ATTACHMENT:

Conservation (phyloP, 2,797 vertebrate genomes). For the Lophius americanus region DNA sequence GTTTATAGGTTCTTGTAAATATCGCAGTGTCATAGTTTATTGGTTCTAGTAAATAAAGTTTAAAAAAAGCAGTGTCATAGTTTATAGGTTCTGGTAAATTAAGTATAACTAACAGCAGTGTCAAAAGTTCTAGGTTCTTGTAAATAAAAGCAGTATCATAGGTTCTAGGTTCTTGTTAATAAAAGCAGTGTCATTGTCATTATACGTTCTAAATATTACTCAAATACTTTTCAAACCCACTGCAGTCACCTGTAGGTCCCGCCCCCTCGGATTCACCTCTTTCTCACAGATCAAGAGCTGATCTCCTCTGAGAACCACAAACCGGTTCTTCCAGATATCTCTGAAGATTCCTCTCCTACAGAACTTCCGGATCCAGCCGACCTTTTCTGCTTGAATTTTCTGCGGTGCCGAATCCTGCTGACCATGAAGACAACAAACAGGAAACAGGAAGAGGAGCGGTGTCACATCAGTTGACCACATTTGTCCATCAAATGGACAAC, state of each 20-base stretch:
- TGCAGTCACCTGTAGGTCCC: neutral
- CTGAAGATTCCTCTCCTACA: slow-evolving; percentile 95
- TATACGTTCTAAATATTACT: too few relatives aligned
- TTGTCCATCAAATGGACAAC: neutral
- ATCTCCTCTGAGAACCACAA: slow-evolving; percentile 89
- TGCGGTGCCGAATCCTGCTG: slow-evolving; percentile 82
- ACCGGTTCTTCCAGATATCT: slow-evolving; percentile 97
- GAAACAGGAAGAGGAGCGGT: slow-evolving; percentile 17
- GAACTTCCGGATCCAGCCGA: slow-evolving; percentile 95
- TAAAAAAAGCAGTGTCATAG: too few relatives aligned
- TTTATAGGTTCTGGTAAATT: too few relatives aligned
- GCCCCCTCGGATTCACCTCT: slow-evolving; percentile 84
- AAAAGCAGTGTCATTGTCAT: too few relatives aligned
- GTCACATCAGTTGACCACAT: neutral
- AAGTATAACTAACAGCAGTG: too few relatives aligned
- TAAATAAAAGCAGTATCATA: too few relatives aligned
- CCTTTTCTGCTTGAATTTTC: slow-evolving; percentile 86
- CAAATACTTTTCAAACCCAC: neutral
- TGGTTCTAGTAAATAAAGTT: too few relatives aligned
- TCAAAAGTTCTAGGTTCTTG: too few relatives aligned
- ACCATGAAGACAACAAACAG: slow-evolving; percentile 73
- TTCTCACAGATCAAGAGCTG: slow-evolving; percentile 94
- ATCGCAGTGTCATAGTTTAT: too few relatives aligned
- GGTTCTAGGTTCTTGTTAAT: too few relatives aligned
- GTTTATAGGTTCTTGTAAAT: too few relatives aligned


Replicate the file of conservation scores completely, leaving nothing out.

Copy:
Conservation (phyloP, 2,797 vertebrate genomes). For the Lophius americanus region DNA sequence GTTTATAGGTTCTTGTAAATATCGCAGTGTCATAGTTTATTGGTTCTAGTAAATAAAGTTTAAAAAAAGCAGTGTCATAGTTTATAGGTTCTGGTAAATTAAGTATAACTAACAGCAGTGTCAAAAGTTCTAGGTTCTTGTAAATAAAAGCAGTATCATAGGTTCTAGGTTCTTGTTAATAAAAGCAGTGTCATTGTCATTATACGTTCTAAATATTACTCAAATACTTTTCAAACCCACTGCAGTCACCTGTAGGTCCCGCCCCCTCGGATTCACCTCTTTCTCACAGATCAAGAGCTGATCTCCTCTGAGAACCACAAACCGGTTCTTCCAGATATCTCTGAAGATTCCTCTCCTACAGAACTTCCGGATCCAGCCGACCTTTTCTGCTTGAATTTTCTGCGGTGCCGAATCCTGCTGACCATGAAGACAACAAACAGGAAACAGGAAGAGGAGCGGTGTCACATCAGTTGACCACATTTGTCCATCAAATGGACAAC, state of each 20-base stretch:
- TGCAGTCACCTGTAGGTCCC: neutral
- CTGAAGATTCCTCTCCTACA: slow-evolving; percentile 95
- TATACGTTCTAAATATTACT: too few relatives aligned
- TTGTCCATCAAATGGACAAC: neutral
- ATCTCCTCTGAGAACCACAA: slow-evolving; percentile 89
- TGCGGTGCCGAATCCTGCTG: slow-evolving; percentile 82
- ACCGGTTCTTCCAGATATCT: slow-evolving; percentile 97
- GAAACAGGAAGAGGAGCGGT: slow-evolving; percentile 17
- GAACTTCCGGATCCAGCCGA: slow-evolving; percentile 95
- TAAAAAAAGCAGTGTCATAG: too few relatives aligned
- TTTATAGGTTCTGGTAAATT: too few relatives aligned
- GCCCCCTCGGATTCACCTCT: slow-evolving; percentile 84
- AAAAGCAGTGTCATTGTCAT: too few relatives aligned
- GTCACATCAGTTGACCACAT: neutral
- AAGTATAACTAACAGCAGTG: too few relatives aligned
- TAAATAAAAGCAGTATCATA: too few relatives aligned
- CCTTTTCTGCTTGAATTTTC: slow-evolving; percentile 86
- CAAATACTTTTCAAACCCAC: neutral
- TGGTTCTAGTAAATAAAGTT: too few relatives aligned
- TCAAAAGTTCTAGGTTCTTG: too few relatives aligned
- ACCATGAAGACAACAAACAG: slow-evolving; percentile 73
- TTCTCACAGATCAAGAGCTG: slow-evolving; percentile 94
- ATCGCAGTGTCATAGTTTAT: too few relatives aligned
- GGTTCTAGGTTCTTGTTAAT: too few relatives aligned
- GTTTATAGGTTCTTGTAAAT: too few relatives aligned